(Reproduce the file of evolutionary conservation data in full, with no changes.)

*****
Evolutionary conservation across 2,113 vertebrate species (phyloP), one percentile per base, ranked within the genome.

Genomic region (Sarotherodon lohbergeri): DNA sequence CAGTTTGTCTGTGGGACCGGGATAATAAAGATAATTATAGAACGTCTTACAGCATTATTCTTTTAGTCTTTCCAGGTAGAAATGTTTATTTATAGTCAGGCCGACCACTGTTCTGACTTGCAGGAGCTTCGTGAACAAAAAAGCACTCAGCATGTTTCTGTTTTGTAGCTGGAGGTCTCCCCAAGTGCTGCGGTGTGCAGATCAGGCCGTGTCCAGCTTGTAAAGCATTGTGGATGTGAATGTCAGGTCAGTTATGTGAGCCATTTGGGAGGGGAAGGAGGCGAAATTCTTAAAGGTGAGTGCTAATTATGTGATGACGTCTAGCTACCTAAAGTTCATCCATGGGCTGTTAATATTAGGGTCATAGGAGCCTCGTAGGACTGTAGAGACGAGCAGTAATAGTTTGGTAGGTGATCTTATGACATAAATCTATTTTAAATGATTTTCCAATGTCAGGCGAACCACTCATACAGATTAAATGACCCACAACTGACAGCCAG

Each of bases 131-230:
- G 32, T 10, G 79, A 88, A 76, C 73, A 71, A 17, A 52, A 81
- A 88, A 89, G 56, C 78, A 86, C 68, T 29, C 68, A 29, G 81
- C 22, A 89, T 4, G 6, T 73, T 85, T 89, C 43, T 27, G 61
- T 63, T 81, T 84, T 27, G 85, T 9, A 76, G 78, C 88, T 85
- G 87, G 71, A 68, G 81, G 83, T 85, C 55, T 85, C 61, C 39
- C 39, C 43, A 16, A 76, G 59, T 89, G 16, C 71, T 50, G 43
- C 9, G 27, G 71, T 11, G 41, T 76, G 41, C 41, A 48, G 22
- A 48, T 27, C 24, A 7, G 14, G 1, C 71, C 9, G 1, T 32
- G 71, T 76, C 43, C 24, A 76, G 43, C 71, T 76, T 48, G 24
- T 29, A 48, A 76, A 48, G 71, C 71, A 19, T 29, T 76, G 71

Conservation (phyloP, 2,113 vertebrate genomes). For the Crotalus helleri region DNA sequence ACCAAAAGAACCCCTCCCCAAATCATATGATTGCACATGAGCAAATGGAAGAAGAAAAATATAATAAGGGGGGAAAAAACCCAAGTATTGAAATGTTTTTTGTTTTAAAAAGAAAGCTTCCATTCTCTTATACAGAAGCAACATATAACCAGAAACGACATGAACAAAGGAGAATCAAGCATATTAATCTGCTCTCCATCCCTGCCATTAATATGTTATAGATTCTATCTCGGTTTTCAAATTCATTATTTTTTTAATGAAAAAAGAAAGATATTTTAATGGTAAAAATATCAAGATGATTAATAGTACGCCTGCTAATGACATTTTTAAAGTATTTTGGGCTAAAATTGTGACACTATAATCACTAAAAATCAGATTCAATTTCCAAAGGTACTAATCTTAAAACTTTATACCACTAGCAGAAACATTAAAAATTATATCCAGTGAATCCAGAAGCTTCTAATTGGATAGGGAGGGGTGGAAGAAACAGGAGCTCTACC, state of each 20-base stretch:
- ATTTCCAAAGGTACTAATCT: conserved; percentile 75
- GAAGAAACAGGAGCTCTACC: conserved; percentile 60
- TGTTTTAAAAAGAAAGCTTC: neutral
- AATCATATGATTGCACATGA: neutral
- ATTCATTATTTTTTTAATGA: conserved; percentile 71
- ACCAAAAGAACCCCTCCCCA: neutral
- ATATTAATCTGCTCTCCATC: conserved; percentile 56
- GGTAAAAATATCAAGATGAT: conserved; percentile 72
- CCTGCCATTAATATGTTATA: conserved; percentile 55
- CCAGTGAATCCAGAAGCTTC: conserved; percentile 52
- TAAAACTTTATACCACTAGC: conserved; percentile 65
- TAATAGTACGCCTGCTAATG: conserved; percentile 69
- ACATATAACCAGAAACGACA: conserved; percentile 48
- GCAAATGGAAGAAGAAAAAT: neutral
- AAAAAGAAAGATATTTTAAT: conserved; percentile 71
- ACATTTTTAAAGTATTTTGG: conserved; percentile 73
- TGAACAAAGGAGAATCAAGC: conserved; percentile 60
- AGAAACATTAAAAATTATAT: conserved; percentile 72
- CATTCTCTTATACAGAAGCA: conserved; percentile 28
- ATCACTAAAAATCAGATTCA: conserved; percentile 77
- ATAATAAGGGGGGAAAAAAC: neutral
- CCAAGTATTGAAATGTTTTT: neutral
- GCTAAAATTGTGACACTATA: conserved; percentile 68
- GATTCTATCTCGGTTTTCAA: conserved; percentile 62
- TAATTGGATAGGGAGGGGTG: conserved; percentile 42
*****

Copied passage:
Evolutionary conservation across 2,113 vertebrate species (phyloP), one percentile per base, ranked within the genome.

Genomic region (Sarotherodon lohbergeri): DNA sequence CAGTTTGTCTGTGGGACCGGGATAATAAAGATAATTATAGAACGTCTTACAGCATTATTCTTTTAGTCTTTCCAGGTAGAAATGTTTATTTATAGTCAGGCCGACCACTGTTCTGACTTGCAGGAGCTTCGTGAACAAAAAAGCACTCAGCATGTTTCTGTTTTGTAGCTGGAGGTCTCCCCAAGTGCTGCGGTGTGCAGATCAGGCCGTGTCCAGCTTGTAAAGCATTGTGGATGTGAATGTCAGGTCAGTTATGTGAGCCATTTGGGAGGGGAAGGAGGCGAAATTCTTAAAGGTGAGTGCTAATTATGTGATGACGTCTAGCTACCTAAAGTTCATCCATGGGCTGTTAATATTAGGGTCATAGGAGCCTCGTAGGACTGTAGAGACGAGCAGTAATAGTTTGGTAGGTGATCTTATGACATAAATCTATTTTAAATGATTTTCCAATGTCAGGCGAACCACTCATACAGATTAAATGACCCACAACTGACAGCCAG

Each of bases 131-230:
- G 32, T 10, G 79, A 88, A 76, C 73, A 71, A 17, A 52, A 81
- A 88, A 89, G 56, C 78, A 86, C 68, T 29, C 68, A 29, G 81
- C 22, A 89, T 4, G 6, T 73, T 85, T 89, C 43, T 27, G 61
- T 63, T 81, T 84, T 27, G 85, T 9, A 76, G 78, C 88, T 85
- G 87, G 71, A 68, G 81, G 83, T 85, C 55, T 85, C 61, C 39
- C 39, C 43, A 16, A 76, G 59, T 89, G 16, C 71, T 50, G 43
- C 9, G 27, G 71, T 11, G 41, T 76, G 41, C 41, A 48, G 22
- A 48, T 27, C 24, A 7, G 14, G 1, C 71, C 9, G 1, T 32
- G 71, T 76, C 43, C 24, A 76, G 43, C 71, T 76, T 48, G 24
- T 29, A 48, A 76, A 48, G 71, C 71, A 19, T 29, T 76, G 71

Conservation (phyloP, 2,113 vertebrate genomes). For the Crotalus helleri region DNA sequence ACCAAAAGAACCCCTCCCCAAATCATATGATTGCACATGAGCAAATGGAAGAAGAAAAATATAATAAGGGGGGAAAAAACCCAAGTATTGAAATGTTTTTTGTTTTAAAAAGAAAGCTTCCATTCTCTTATACAGAAGCAACATATAACCAGAAACGACATGAACAAAGGAGAATCAAGCATATTAATCTGCTCTCCATCCCTGCCATTAATATGTTATAGATTCTATCTCGGTTTTCAAATTCATTATTTTTTTAATGAAAAAAGAAAGATATTTTAATGGTAAAAATATCAAGATGATTAATAGTACGCCTGCTAATGACATTTTTAAAGTATTTTGGGCTAAAATTGTGACACTATAATCACTAAAAATCAGATTCAATTTCCAAAGGTACTAATCTTAAAACTTTATACCACTAGCAGAAACATTAAAAATTATATCCAGTGAATCCAGAAGCTTCTAATTGGATAGGGAGGGGTGGAAGAAACAGGAGCTCTACC, state of each 20-base stretch:
- ATTTCCAAAGGTACTAATCT: conserved; percentile 75
- GAAGAAACAGGAGCTCTACC: conserved; percentile 60
- TGTTTTAAAAAGAAAGCTTC: neutral
- AATCATATGATTGCACATGA: neutral
- ATTCATTATTTTTTTAATGA: conserved; percentile 71
- ACCAAAAGAACCCCTCCCCA: neutral
- ATATTAATCTGCTCTCCATC: conserved; percentile 56
- GGTAAAAATATCAAGATGAT: conserved; percentile 72
- CCTGCCATTAATATGTTATA: conserved; percentile 55
- CCAGTGAATCCAGAAGCTTC: conserved; percentile 52
- TAAAACTTTATACCACTAGC: conserved; percentile 65
- TAATAGTACGCCTGCTAATG: conserved; percentile 69
- ACATATAACCAGAAACGACA: conserved; percentile 48
- GCAAATGGAAGAAGAAAAAT: neutral
- AAAAAGAAAGATATTTTAAT: conserved; percentile 71
- ACATTTTTAAAGTATTTTGG: conserved; percentile 73
- TGAACAAAGGAGAATCAAGC: conserved; percentile 60
- AGAAACATTAAAAATTATAT: conserved; percentile 72
- CATTCTCTTATACAGAAGCA: conserved; percentile 28
- ATCACTAAAAATCAGATTCA: conserved; percentile 77
- ATAATAAGGGGGGAAAAAAC: neutral
- CCAAGTATTGAAATGTTTTT: neutral
- GCTAAAATTGTGACACTATA: conserved; percentile 68
- GATTCTATCTCGGTTTTCAA: conserved; percentile 62
- TAATTGGATAGGGAGGGGTG: conserved; percentile 42